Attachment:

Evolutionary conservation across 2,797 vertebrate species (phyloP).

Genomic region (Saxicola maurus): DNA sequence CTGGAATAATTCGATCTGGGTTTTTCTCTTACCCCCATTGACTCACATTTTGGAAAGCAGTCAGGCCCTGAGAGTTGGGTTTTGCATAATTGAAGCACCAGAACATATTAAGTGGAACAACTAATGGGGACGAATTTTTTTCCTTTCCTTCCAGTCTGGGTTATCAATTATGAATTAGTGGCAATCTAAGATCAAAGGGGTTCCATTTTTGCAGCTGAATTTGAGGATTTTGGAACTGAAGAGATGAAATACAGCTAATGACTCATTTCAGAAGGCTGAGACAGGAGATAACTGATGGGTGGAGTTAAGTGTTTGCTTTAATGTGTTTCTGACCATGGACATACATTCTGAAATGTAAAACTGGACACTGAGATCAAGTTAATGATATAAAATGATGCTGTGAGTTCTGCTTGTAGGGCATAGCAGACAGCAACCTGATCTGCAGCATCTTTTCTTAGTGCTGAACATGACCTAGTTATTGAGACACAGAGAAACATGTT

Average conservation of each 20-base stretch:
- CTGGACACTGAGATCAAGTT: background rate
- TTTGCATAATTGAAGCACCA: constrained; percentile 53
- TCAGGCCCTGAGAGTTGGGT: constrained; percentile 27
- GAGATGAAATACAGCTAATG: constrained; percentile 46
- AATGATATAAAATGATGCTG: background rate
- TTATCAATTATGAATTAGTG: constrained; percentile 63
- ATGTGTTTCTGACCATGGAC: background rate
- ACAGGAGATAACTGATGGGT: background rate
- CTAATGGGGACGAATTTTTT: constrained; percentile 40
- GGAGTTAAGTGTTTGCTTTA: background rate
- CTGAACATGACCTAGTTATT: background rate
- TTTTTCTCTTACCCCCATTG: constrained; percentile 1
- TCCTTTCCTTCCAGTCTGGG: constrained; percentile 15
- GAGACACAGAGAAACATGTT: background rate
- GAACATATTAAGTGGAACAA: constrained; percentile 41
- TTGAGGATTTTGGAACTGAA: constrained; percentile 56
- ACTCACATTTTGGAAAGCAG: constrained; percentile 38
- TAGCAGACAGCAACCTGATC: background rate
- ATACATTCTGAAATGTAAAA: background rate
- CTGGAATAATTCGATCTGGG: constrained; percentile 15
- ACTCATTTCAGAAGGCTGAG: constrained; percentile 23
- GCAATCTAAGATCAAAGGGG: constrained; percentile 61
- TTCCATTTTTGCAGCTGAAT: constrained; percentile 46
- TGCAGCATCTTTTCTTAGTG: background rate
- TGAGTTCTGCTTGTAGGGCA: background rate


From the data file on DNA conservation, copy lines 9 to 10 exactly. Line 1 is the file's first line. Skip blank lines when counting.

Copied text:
- TTATCAATTATGAATTAGTG: constrained; percentile 63
- ATGTGTTTCTGACCATGGAC: background rate